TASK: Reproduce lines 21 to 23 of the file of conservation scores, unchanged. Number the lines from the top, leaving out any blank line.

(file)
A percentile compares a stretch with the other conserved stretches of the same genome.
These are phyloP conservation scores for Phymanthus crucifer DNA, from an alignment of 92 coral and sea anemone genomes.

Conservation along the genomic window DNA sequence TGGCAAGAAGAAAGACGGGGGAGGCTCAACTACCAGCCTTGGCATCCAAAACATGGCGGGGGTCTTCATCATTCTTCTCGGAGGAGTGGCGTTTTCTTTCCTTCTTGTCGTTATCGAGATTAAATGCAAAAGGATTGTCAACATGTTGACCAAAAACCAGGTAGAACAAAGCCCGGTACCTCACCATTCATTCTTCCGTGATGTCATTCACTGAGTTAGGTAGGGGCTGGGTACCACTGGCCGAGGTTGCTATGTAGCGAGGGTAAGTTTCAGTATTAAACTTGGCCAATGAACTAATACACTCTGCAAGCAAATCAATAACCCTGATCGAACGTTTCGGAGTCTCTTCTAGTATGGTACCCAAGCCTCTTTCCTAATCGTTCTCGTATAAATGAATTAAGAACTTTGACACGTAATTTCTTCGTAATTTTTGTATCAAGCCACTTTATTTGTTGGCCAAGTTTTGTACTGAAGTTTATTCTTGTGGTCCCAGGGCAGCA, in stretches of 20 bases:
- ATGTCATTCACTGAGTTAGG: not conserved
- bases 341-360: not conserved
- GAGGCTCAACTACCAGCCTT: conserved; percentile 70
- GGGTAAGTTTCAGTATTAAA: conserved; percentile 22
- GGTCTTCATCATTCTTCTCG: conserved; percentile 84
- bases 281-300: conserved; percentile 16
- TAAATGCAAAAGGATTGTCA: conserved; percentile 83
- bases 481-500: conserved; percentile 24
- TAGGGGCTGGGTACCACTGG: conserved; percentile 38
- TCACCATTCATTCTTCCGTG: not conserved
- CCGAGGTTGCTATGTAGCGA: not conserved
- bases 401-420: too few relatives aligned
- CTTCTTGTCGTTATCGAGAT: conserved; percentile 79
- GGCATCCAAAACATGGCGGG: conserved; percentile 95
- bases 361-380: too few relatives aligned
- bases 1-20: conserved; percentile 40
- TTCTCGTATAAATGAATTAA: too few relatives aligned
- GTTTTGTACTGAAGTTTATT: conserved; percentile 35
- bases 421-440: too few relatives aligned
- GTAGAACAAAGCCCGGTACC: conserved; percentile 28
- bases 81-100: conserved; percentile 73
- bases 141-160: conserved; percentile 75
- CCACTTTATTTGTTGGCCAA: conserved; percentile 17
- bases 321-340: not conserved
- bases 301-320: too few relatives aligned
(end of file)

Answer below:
- GTTTTGTACTGAAGTTTATT: conserved; percentile 35
- bases 421-440: too few relatives aligned
- GTAGAACAAAGCCCGGTACC: conserved; percentile 28